In my readings about health care and health policy, I’ve been noticing more and more references lately to the idea that early detection of cancer isn’t all that it’s cracked up to be, and that excessive screening tests in general might be causing more harm than good in terms of false positives and aggressive treatment for conditions that might have cleared up on their own. Maggie Mahar’s thoughts on our fear of cancer is a good read for anyone, and should make us stop and pause before agreeing to a slew of screening exams at every checkup.
I mentioned yesterday that the executive director of the Colorado Consumer Health Initiative, Dede de Percin, pointed out that the recent double digit rate increases submitted for review by Anthem Blue Cross Blue Shield were likely justified, based on the 12% increase in the cost of care for insureds. I see a lot of connections between that 12% increase in the cost of care and the excessive fear of disease that Maggie Mahar is talking about. Is it our fear of diseases like cancer that is driving the huge increase in medical costs? Are the extra costs from one year to the next driven by increasing costs for existing treatments, or by additional treatments and testing that weren’t being done in the prior years?
In order to control health care costs (which is the only way that we’ll ultimately control health insurance premiums), we need to look closely at whether all of the care we’re paying for is really improving the overall health of the American people. An AARP article notes that prostate cancer is treated more aggressively here in the US than it is in the UK, and yet our mortality rates are about the same (that article has a lot of interesting details about health care costs in the US, and is well worth a read).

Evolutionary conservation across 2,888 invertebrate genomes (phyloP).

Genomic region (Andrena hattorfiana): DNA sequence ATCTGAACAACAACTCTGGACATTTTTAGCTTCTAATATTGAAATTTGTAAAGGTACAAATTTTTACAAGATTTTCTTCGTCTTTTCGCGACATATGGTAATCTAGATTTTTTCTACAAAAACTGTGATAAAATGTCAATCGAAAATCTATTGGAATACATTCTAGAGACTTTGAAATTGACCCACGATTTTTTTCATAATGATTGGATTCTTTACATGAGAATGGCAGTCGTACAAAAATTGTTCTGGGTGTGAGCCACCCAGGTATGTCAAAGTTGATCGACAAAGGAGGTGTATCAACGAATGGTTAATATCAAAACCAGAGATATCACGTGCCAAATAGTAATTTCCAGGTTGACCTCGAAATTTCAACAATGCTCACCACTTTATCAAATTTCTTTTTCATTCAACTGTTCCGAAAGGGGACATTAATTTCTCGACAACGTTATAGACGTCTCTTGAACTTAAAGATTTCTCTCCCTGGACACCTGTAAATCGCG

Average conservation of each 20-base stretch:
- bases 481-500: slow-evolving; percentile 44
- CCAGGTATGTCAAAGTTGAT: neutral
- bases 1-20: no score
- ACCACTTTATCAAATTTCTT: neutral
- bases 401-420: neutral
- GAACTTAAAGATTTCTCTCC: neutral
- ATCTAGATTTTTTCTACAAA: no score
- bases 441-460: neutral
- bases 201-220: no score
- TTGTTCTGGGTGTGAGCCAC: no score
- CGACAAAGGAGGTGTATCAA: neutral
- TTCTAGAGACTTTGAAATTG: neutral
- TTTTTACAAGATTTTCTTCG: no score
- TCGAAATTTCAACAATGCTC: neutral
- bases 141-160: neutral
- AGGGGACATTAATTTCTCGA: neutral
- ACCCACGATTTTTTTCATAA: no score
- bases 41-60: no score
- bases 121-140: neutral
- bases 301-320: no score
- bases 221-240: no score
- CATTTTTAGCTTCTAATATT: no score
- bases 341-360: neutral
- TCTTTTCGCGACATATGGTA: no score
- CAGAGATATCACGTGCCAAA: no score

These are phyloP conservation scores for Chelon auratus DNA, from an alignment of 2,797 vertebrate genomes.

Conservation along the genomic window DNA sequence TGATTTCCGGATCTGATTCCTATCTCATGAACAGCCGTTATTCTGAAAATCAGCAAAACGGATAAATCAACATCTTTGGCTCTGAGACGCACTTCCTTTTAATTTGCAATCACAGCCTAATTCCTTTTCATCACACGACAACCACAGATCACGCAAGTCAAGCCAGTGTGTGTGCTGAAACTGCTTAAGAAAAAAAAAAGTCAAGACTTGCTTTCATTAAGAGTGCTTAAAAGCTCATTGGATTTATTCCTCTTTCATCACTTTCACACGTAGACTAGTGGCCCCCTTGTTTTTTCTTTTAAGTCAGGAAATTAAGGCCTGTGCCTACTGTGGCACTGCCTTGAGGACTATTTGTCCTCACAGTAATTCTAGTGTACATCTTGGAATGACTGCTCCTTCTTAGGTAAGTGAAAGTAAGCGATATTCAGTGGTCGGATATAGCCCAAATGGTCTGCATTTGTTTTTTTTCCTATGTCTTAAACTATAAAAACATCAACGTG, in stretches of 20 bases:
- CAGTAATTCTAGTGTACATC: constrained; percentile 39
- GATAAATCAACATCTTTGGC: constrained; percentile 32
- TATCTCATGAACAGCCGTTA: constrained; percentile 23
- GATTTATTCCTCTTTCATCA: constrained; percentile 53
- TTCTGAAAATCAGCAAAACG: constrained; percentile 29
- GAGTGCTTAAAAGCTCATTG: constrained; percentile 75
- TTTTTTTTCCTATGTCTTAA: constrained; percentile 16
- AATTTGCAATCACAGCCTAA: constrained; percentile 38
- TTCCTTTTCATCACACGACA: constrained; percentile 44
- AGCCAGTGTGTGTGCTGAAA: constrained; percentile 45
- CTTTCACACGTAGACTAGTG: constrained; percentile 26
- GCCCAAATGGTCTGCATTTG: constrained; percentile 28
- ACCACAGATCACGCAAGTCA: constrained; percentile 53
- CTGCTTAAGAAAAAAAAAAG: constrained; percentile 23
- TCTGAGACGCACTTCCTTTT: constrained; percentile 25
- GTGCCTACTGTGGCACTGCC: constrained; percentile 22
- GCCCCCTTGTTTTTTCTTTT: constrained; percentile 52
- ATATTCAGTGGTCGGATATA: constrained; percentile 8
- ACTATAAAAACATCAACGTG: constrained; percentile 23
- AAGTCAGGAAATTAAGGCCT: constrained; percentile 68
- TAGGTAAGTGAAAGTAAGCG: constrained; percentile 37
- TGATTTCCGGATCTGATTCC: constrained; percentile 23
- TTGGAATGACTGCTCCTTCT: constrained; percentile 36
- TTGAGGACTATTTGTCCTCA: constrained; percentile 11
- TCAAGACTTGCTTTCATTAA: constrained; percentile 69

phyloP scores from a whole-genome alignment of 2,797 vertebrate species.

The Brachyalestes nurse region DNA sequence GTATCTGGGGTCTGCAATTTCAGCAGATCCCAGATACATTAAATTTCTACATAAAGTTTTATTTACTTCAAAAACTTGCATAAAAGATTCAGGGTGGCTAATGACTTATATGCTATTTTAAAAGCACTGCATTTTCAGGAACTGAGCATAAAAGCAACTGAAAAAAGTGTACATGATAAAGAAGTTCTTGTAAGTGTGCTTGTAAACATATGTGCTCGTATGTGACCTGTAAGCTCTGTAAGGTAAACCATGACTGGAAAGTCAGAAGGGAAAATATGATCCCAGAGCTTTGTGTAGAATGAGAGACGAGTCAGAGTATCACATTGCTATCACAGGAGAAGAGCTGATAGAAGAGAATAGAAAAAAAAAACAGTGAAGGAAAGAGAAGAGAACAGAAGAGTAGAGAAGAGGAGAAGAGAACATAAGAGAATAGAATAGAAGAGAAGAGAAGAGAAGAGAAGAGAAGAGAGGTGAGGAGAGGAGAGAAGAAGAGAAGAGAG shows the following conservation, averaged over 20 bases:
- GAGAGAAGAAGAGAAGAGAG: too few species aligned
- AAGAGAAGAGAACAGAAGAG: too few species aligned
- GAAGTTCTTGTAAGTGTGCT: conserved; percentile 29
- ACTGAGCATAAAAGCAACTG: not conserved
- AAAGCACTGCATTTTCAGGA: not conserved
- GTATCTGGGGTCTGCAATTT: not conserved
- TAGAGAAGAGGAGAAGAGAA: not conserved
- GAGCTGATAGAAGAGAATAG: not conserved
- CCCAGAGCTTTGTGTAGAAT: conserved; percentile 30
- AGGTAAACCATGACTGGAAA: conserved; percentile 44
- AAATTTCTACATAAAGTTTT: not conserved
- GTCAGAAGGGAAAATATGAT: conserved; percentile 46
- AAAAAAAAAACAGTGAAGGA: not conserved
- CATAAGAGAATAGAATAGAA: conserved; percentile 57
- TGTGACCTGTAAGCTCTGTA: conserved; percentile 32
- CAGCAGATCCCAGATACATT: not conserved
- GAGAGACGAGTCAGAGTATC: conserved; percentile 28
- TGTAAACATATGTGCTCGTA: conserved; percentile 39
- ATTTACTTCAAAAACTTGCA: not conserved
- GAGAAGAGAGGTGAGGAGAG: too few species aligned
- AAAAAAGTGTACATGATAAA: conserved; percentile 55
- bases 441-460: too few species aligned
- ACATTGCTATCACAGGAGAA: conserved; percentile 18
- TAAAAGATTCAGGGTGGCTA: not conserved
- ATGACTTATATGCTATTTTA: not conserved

We’ve definitely got a “more is better” attitude when it comes to health care. If we go to the doctor with an ache or pain, we somehow feel better if the doctor orders a battery of tests to rule out a range of possibilities. And if a health insurance company is paying for those tests, why not? The problem is that health insurance companies are paying for care with premium dollars collected from insureds, and as costs go up, so do premiums. Until we shift our attitude to a “less is more” mentality, we’re going to continue to see an increase in the cost of care, and subsequently in the cost of health insurance. But it’s not just about money. Articles like Maggie’s should give us a reason to question excessive screening and testing, simply from a standpoint of having a better quality of life. The fact that it could drive down health care costs is a bonus.
Many thanks to Jason Shafrin, who hosted this week’s Health Wonk Review, where Maggie’s article was published.